Thus, China should be interested in keeping the U.S. economy, its main market, afloat, and making sure nothing happens until the Olympic Games in summer. After that, all bets are off. We do not know how China”s ruling politburo will respond to Taiwan”s independence referendum, scheduled for next May. A recent strong U.S. reaction against such an event was aimed to placate Beijing and forestall a military intervention amidst the U.S. election campaign, say in September-October, when Bush will be literally packing his bags at the White House.
China, India, and Russia will increasingly define the global economy and emerging markets in 2008. China”s spectacular growth is leading to runaway oil and other commodities prices, and resulting in the greatest redistribution of wealth of our time. Yet the Chinese stock market bubble could be a bigger trigger of a global recession than even the sub-prime mortgage credit crunch.
China is going to overtake the United States as an energy consumer by 2015. The Middle Eastern oil exporters are already sending half of their energy exports to Asia.
However, if oil is too expensive, other energy sources, such as nuclear and coal, will grow in importance. China is already building coal-fired power stations at the rate of one a week, and has embarked on an ambitious program to build 100-200 nuclear power stations. India is not far behind, though its political system is less stable, and its nuclear-armed Pakistani neighbor much more unpredictable.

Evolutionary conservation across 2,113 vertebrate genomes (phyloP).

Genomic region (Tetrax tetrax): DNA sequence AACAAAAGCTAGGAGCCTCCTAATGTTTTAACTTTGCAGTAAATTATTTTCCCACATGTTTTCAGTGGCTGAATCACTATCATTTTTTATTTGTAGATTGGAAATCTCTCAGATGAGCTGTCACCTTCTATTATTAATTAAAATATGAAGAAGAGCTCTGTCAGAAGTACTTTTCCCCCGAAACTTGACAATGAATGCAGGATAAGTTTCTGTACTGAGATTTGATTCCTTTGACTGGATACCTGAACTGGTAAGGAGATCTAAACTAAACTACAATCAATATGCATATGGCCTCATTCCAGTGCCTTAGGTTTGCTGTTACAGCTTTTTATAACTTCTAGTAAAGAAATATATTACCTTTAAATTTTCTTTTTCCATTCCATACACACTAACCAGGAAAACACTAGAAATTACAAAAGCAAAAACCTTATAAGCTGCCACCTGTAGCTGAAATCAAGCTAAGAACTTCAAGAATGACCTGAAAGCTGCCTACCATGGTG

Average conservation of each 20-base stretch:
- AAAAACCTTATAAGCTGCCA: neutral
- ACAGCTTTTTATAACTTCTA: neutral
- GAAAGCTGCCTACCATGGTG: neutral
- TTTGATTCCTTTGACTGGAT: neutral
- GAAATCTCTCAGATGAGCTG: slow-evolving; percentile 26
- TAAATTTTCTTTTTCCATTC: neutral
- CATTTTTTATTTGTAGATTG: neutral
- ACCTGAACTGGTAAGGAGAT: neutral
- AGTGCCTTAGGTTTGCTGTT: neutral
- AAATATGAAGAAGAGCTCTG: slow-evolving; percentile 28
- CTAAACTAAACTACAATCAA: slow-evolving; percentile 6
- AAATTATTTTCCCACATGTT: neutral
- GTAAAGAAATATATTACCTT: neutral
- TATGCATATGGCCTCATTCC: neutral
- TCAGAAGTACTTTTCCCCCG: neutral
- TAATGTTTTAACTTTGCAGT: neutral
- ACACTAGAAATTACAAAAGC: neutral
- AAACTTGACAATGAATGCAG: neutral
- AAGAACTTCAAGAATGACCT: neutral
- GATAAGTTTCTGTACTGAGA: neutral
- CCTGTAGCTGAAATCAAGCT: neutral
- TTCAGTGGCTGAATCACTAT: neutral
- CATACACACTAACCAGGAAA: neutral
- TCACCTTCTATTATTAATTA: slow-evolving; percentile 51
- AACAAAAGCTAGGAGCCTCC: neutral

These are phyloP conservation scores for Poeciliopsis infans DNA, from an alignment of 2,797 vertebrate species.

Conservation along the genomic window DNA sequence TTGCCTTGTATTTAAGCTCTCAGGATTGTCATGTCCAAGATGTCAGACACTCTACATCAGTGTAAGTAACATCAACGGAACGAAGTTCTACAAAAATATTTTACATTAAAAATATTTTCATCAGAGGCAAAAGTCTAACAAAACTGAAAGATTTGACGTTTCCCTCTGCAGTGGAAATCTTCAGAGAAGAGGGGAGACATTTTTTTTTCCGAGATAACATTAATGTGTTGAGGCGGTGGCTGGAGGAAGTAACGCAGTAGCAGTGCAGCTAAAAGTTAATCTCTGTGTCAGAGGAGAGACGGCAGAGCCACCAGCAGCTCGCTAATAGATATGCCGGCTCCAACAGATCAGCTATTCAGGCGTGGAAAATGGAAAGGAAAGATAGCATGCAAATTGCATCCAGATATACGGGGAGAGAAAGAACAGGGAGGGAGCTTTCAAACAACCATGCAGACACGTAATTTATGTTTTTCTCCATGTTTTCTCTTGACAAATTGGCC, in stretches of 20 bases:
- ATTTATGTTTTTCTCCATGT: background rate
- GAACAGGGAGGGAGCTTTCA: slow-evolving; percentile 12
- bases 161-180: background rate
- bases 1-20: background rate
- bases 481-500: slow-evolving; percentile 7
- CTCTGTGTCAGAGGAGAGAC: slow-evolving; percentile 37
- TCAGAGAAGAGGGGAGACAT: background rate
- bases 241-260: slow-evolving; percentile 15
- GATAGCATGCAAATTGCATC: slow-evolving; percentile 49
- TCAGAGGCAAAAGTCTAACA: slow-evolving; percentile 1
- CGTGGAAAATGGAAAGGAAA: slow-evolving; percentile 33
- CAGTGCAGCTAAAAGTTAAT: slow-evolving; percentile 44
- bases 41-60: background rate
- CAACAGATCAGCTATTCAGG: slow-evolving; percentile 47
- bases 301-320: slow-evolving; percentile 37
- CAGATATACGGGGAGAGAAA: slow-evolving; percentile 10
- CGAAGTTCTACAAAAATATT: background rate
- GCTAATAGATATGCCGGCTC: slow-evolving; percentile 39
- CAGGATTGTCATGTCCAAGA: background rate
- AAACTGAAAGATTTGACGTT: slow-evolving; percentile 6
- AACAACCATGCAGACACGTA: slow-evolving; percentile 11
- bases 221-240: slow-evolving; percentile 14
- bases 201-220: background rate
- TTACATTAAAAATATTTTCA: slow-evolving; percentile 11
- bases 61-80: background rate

Russia may be hit with some minor turbulence as “Captain” Vladimir Putin rearranges chairs on his ship. If he steps on the wrong toes, a backlash is possible, though not very likely. A stronger Russia is a challenge for everybody, from its European neighbors, dependent on its gas, to the United States, which wants to have Russia as partner but cannot stand Putin”s cockiness and swagger, to its former colonies in the “near abroad” who will need to tread carefully … or else. President Mikhail Saakashvili of Georgia, who is facing his nation in presidential elections in January, knows this well, or at least he should.
Thus, in 2008, weakness and confusion prevail. Russia, China, and Iran, aided by Venezuela, will continue challenging the United States on the international scene, while the Middle East countries and Europe are wringing their hands.
Not an enviable position to be in, no matter how you look at it.